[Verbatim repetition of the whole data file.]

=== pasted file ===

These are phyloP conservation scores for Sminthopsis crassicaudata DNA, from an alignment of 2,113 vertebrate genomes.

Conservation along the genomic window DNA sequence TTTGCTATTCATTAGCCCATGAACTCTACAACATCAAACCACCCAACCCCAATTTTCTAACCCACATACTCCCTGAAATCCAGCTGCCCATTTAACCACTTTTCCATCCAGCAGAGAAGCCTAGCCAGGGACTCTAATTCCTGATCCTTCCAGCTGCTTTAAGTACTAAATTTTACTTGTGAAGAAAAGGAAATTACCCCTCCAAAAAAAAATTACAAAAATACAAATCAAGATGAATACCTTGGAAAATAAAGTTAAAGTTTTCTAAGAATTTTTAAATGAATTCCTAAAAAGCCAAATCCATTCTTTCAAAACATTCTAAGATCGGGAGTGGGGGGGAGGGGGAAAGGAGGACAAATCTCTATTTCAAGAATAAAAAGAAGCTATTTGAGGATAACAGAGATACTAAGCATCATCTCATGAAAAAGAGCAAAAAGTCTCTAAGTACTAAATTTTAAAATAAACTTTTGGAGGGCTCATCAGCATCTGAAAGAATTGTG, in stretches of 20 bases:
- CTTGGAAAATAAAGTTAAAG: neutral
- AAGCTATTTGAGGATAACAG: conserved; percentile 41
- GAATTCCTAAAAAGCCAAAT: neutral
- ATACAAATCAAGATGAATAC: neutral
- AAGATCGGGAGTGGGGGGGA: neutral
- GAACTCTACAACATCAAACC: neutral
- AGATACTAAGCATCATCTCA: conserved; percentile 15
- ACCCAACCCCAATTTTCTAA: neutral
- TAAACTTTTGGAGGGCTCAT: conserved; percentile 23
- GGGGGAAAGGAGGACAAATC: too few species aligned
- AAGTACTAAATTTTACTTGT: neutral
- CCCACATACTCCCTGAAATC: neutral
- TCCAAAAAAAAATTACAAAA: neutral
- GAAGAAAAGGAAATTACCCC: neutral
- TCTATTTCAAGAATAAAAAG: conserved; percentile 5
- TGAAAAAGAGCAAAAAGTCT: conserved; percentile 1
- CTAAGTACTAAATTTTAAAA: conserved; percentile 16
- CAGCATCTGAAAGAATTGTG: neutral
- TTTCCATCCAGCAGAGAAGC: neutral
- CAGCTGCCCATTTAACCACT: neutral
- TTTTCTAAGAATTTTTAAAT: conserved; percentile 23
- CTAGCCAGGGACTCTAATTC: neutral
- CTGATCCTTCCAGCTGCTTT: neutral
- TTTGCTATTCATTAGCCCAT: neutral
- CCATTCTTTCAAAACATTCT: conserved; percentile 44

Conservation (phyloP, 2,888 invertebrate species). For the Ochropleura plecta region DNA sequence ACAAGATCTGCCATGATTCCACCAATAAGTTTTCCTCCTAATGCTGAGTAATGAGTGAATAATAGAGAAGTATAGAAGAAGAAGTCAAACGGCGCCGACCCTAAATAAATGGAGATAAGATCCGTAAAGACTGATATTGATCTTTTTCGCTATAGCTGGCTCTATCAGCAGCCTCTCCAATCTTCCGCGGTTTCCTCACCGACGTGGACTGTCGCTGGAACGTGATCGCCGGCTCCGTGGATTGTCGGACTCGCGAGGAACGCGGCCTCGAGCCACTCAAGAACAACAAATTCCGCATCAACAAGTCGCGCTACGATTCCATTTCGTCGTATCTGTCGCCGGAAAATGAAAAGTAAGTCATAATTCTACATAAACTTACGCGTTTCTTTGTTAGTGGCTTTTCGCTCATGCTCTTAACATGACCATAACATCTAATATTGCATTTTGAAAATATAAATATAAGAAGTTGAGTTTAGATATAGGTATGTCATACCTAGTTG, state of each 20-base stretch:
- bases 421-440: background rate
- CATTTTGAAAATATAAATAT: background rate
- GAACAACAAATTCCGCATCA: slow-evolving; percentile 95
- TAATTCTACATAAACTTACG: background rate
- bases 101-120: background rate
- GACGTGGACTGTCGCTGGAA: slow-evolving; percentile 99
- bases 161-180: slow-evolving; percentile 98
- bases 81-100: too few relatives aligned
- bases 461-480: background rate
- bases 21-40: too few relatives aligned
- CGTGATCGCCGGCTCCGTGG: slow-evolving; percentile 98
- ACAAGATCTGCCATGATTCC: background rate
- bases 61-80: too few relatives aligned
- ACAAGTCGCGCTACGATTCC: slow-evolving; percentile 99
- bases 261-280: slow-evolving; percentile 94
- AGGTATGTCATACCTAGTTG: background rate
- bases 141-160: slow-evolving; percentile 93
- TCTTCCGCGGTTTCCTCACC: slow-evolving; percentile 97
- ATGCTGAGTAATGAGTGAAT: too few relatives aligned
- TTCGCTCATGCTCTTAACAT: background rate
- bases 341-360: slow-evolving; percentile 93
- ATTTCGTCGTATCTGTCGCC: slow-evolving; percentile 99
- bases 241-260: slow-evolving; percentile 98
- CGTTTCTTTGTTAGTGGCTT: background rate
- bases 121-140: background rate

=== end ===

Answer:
These are phyloP conservation scores for Sminthopsis crassicaudata DNA, from an alignment of 2,113 vertebrate genomes.

Conservation along the genomic window DNA sequence TTTGCTATTCATTAGCCCATGAACTCTACAACATCAAACCACCCAACCCCAATTTTCTAACCCACATACTCCCTGAAATCCAGCTGCCCATTTAACCACTTTTCCATCCAGCAGAGAAGCCTAGCCAGGGACTCTAATTCCTGATCCTTCCAGCTGCTTTAAGTACTAAATTTTACTTGTGAAGAAAAGGAAATTACCCCTCCAAAAAAAAATTACAAAAATACAAATCAAGATGAATACCTTGGAAAATAAAGTTAAAGTTTTCTAAGAATTTTTAAATGAATTCCTAAAAAGCCAAATCCATTCTTTCAAAACATTCTAAGATCGGGAGTGGGGGGGAGGGGGAAAGGAGGACAAATCTCTATTTCAAGAATAAAAAGAAGCTATTTGAGGATAACAGAGATACTAAGCATCATCTCATGAAAAAGAGCAAAAAGTCTCTAAGTACTAAATTTTAAAATAAACTTTTGGAGGGCTCATCAGCATCTGAAAGAATTGTG, in stretches of 20 bases:
- CTTGGAAAATAAAGTTAAAG: neutral
- AAGCTATTTGAGGATAACAG: conserved; percentile 41
- GAATTCCTAAAAAGCCAAAT: neutral
- ATACAAATCAAGATGAATAC: neutral
- AAGATCGGGAGTGGGGGGGA: neutral
- GAACTCTACAACATCAAACC: neutral
- AGATACTAAGCATCATCTCA: conserved; percentile 15
- ACCCAACCCCAATTTTCTAA: neutral
- TAAACTTTTGGAGGGCTCAT: conserved; percentile 23
- GGGGGAAAGGAGGACAAATC: too few species aligned
- AAGTACTAAATTTTACTTGT: neutral
- CCCACATACTCCCTGAAATC: neutral
- TCCAAAAAAAAATTACAAAA: neutral
- GAAGAAAAGGAAATTACCCC: neutral
- TCTATTTCAAGAATAAAAAG: conserved; percentile 5
- TGAAAAAGAGCAAAAAGTCT: conserved; percentile 1
- CTAAGTACTAAATTTTAAAA: conserved; percentile 16
- CAGCATCTGAAAGAATTGTG: neutral
- TTTCCATCCAGCAGAGAAGC: neutral
- CAGCTGCCCATTTAACCACT: neutral
- TTTTCTAAGAATTTTTAAAT: conserved; percentile 23
- CTAGCCAGGGACTCTAATTC: neutral
- CTGATCCTTCCAGCTGCTTT: neutral
- TTTGCTATTCATTAGCCCAT: neutral
- CCATTCTTTCAAAACATTCT: conserved; percentile 44

Conservation (phyloP, 2,888 invertebrate species). For the Ochropleura plecta region DNA sequence ACAAGATCTGCCATGATTCCACCAATAAGTTTTCCTCCTAATGCTGAGTAATGAGTGAATAATAGAGAAGTATAGAAGAAGAAGTCAAACGGCGCCGACCCTAAATAAATGGAGATAAGATCCGTAAAGACTGATATTGATCTTTTTCGCTATAGCTGGCTCTATCAGCAGCCTCTCCAATCTTCCGCGGTTTCCTCACCGACGTGGACTGTCGCTGGAACGTGATCGCCGGCTCCGTGGATTGTCGGACTCGCGAGGAACGCGGCCTCGAGCCACTCAAGAACAACAAATTCCGCATCAACAAGTCGCGCTACGATTCCATTTCGTCGTATCTGTCGCCGGAAAATGAAAAGTAAGTCATAATTCTACATAAACTTACGCGTTTCTTTGTTAGTGGCTTTTCGCTCATGCTCTTAACATGACCATAACATCTAATATTGCATTTTGAAAATATAAATATAAGAAGTTGAGTTTAGATATAGGTATGTCATACCTAGTTG, state of each 20-base stretch:
- bases 421-440: background rate
- CATTTTGAAAATATAAATAT: background rate
- GAACAACAAATTCCGCATCA: slow-evolving; percentile 95
- TAATTCTACATAAACTTACG: background rate
- bases 101-120: background rate
- GACGTGGACTGTCGCTGGAA: slow-evolving; percentile 99
- bases 161-180: slow-evolving; percentile 98
- bases 81-100: too few relatives aligned
- bases 461-480: background rate
- bases 21-40: too few relatives aligned
- CGTGATCGCCGGCTCCGTGG: slow-evolving; percentile 98
- ACAAGATCTGCCATGATTCC: background rate
- bases 61-80: too few relatives aligned
- ACAAGTCGCGCTACGATTCC: slow-evolving; percentile 99
- bases 261-280: slow-evolving; percentile 94
- AGGTATGTCATACCTAGTTG: background rate
- bases 141-160: slow-evolving; percentile 93
- TCTTCCGCGGTTTCCTCACC: slow-evolving; percentile 97
- ATGCTGAGTAATGAGTGAAT: too few relatives aligned
- TTCGCTCATGCTCTTAACAT: background rate
- bases 341-360: slow-evolving; percentile 93
- ATTTCGTCGTATCTGTCGCC: slow-evolving; percentile 99
- bases 241-260: slow-evolving; percentile 98
- CGTTTCTTTGTTAGTGGCTT: background rate
- bases 121-140: background rate